1. Maintaining scripts is a pain – that pre-sync step will need someone “script-capable” to alter it when the file format changes (and it will – it always does)
  2. GUIs are easier – the script is just that, while SSIS provides a nice GUI package editor – it’s simply a better tool and is less prone to allowing mistakes
  3. Debugging – QC doesn’t have any debugger in it – so you try the job, and it fails, and you re-code. With SSIS, you get debugging, and you can isolate the transformation so you don’t have to run the whole QC job just to see if the file is being built correctly
  4. SQL Server infrastructure – using a package around the transformation lets you add many, many other things to it – notifications, other data sources, and other options – you basically have all of SQL Server at your disposal. And the coolest feature is DTSRun which is a command line tool to run the package unattended. I’m all about the command line when possible.
  5. Finally – Speed – I’ve found that DTS (now SSIS) is super fast. Its sole lot in life is moving data around. And while QC is quick, too, the SQL Server team has been working on SSIS for years, and is all about ‘speeds and feeds.’ In the past, I’ve had DTS packages that would process over 50 million rows of data – that is some serious data movement, and given that the file needs to get run twice (once to transform and once to load through QC), you might as well cut time down anywhere you can

So there you have it. Will Quick Connect have this functionality in the future? I can’t say for sure, but we’ve got a bunch of smart people working on the product. Why do we not have it already? We can put every conceivable feature into the product, but then we’d never ship it. What do you need to do to get it? Well, you need to let someone know. This is the first time I’ve encountered a fixed width file in 2 years. If its rare, then it will go to the bottom of the feature list. But if lots of people request it, it will rise to the top. And how do you let someone know? You contact someone at Quest (myself, the Product Manager, your sales rep, or even support) and ask for an enhancement request. Its that simple – and it all gets back to our PM who tracks this stuff.

Enjoy the video, and let me know if it helps.



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Some folks have asked why there’s been no post up for over a month, and it had everything to do with WordPress.

After my last post, I upgraded to WordPress 2.9 – and that’s when all the trouble started.  Basically, I couldn’t log in.  I could get to the database, and I could get to the file system, but actually logging in gave me a message that I didn’t have rights to log in.  So my password was good, but everything else was a no-go.  I had been using Fantastico, which is great until it isn’t.  Fantastico is basically a management tool that automates deploying things like drupal, WordPress and other web apps out that my hosting provider uses.  It makes new app deployments much easier than even the built-in ones.  For example, with WordPress, it will create the DB, and set up your first user.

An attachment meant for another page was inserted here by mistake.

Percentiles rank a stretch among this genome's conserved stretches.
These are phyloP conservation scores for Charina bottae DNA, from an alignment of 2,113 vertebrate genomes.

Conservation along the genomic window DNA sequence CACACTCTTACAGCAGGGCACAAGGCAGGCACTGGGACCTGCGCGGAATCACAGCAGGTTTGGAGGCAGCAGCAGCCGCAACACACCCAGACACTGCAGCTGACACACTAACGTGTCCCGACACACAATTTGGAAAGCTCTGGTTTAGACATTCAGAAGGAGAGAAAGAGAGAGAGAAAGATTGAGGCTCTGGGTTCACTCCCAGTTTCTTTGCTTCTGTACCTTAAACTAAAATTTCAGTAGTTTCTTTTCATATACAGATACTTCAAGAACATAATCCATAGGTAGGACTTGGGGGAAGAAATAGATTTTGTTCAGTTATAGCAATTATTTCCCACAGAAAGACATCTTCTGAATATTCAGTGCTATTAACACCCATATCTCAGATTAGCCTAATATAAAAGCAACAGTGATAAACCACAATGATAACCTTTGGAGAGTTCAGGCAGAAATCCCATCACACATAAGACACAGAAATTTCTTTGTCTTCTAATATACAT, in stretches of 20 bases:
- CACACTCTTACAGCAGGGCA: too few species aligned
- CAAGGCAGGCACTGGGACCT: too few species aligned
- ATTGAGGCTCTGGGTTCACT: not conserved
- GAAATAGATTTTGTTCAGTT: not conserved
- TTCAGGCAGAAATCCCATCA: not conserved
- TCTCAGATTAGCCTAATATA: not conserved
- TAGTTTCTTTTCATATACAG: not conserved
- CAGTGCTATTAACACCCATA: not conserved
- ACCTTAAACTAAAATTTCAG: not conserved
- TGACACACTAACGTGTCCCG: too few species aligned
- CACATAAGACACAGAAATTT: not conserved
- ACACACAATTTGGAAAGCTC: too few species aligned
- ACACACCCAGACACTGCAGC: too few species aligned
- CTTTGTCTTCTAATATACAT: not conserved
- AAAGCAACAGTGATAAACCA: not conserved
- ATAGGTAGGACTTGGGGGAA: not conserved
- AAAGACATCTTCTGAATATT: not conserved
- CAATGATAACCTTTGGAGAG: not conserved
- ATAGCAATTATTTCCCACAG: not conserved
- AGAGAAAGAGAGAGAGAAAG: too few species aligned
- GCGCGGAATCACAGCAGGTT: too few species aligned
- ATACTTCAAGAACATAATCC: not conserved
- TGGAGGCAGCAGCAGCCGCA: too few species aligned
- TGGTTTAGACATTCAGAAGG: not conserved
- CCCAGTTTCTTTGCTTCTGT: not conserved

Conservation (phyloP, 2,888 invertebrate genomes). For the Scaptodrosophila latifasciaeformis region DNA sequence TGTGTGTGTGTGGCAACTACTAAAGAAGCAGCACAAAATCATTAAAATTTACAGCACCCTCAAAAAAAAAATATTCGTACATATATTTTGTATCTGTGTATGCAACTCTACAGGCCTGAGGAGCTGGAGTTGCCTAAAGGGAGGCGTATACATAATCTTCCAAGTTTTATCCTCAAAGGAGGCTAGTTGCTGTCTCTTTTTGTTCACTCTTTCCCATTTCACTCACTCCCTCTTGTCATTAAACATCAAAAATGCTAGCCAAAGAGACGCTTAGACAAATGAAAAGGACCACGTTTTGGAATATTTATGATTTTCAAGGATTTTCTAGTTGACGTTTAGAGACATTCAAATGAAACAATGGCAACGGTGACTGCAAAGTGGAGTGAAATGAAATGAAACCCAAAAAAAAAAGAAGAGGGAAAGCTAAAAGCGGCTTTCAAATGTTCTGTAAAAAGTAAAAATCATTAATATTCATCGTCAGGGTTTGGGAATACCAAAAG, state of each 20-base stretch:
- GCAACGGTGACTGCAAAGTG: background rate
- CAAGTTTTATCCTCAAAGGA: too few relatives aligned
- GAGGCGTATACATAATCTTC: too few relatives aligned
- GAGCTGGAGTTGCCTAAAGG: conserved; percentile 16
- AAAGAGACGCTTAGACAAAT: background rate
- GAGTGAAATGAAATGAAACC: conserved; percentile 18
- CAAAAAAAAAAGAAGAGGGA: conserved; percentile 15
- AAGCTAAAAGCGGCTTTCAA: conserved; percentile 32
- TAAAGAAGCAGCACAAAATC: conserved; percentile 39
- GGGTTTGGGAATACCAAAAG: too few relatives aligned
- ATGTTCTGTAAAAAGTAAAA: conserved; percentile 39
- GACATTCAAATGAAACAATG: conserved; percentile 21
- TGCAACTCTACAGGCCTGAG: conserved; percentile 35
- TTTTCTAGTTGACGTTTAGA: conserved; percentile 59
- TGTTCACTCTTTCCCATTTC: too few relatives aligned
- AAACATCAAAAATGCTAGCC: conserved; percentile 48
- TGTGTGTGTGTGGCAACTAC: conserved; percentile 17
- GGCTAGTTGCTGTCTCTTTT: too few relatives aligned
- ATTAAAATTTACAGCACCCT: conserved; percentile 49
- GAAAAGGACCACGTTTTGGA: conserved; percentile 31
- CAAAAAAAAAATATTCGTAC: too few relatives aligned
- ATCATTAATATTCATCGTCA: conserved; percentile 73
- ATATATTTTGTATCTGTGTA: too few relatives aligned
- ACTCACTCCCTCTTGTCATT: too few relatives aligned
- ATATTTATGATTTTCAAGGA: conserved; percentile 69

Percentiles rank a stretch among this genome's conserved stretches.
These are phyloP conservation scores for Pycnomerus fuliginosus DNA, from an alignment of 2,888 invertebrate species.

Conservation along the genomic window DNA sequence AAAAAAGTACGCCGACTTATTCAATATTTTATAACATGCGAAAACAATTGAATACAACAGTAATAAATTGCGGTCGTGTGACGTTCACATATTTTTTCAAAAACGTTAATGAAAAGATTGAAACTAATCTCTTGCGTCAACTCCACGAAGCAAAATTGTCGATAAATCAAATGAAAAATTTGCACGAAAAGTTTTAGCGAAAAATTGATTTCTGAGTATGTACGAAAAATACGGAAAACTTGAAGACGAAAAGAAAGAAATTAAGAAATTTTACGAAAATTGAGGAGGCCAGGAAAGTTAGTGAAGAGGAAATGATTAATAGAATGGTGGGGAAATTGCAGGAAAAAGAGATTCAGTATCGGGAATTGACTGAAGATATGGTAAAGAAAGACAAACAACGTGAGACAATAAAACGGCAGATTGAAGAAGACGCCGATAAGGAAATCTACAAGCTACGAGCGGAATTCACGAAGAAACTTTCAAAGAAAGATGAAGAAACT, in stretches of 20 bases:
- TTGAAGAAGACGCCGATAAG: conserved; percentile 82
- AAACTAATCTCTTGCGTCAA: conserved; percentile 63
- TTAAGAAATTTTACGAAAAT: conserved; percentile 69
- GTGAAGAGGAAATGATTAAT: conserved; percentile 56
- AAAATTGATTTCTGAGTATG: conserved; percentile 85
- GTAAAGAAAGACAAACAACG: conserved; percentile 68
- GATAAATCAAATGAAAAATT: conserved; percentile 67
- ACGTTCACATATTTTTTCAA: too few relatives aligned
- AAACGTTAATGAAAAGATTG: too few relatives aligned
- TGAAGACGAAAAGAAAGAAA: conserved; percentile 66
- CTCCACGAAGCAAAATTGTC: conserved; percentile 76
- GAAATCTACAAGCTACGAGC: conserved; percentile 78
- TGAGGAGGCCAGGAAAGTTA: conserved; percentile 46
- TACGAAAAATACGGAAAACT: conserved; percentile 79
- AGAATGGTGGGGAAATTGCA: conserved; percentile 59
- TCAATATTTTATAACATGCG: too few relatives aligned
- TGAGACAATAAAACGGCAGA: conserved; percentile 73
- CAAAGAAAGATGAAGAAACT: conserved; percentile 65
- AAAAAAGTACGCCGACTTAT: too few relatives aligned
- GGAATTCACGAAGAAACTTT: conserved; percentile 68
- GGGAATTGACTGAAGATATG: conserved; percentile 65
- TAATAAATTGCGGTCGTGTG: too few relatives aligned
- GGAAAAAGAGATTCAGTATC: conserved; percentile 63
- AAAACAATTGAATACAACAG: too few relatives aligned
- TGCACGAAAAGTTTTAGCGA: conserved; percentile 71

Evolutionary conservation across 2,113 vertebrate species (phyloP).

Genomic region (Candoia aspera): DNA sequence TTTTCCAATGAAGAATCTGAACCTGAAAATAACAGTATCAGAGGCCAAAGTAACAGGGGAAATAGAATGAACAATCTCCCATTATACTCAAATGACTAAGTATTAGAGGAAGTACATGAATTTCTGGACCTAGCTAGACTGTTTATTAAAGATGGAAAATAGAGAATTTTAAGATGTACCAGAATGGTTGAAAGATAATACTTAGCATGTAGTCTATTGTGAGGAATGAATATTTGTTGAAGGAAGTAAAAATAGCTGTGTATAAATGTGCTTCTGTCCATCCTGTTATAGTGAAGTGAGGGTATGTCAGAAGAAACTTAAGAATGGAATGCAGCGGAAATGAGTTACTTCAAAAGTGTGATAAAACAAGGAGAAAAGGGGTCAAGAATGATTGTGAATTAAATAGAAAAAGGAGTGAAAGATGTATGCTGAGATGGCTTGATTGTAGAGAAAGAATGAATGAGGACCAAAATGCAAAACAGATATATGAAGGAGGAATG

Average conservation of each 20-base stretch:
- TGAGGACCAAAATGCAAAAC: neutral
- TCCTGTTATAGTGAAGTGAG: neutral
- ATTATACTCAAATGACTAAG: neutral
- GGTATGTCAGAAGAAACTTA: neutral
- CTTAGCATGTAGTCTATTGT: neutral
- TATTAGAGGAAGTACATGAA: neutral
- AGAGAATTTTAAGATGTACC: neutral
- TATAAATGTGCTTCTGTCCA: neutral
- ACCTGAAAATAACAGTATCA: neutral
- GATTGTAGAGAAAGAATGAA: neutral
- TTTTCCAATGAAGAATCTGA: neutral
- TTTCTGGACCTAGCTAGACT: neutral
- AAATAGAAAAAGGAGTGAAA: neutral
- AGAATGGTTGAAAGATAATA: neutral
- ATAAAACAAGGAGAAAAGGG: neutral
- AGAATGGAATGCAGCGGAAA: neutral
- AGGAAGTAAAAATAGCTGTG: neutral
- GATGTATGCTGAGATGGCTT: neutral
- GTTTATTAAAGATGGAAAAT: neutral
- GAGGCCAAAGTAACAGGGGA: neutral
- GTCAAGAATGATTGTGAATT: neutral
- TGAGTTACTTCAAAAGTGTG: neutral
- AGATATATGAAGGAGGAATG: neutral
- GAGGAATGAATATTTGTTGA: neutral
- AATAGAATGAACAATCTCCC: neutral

But I think its the fact that I deployed with Fantastico, and then upgraded inside WordPress that caused these problems.  And after lots of googling, searching, and experimenting, I gave up.  I actually needed to move the site to the main address (www.idmwizard.com instead of blog.idmwizard.com) for a while, and this gave me a swift kick in the backside.  Of course,

For those of you stuck with an upgrade, here’s what I did.  First, I deployed a very, very bare bones WordPress to the core site.  Which means I deleted everything in the root directory (except for .htaccess) and then put the default WordPress out there.  I then created the database, and edited wp-config.php.  Once that was done, I went through the default install (found at /wp-admin/install.php) and specified my new admin user.  Once WordPress did its thing, I came through, copied my original files (from the blog.idmwizard.com site) over the ones in the root for www.

Now, here comes the tricky steps – I dropped all but 2 tables in the wordpress database.  The tables I left were wp_users and wp_usermeta.  This would let me log in but then I could bring everything else over.  Next, I exported out my old database, and then edited the SQL file.  The edits I made were:

  1. swap the order of the inserts for wp_users and wp_usermeta.  These two tables are linked, and trying to insert into wp_usermeta before the users themselves were updated would cause errors.
  2. Remove any entries for user #1 in both tables – this was the main user, and the one I could not log in with, so I wanted to make sure it didn’t get screwed up again.

After that, I imported the database into its new place, and that was it.  It looks like we’re back to where we started (almost).  There are still things that are screwed up – I see my tags are missing from all my posts, as well as the categories.  I’ll need to sort that out later.  But the core site works, and I should probably re-tag everything anyway.

That is all . . . glad I finally got this done, and I’m going to bed . . .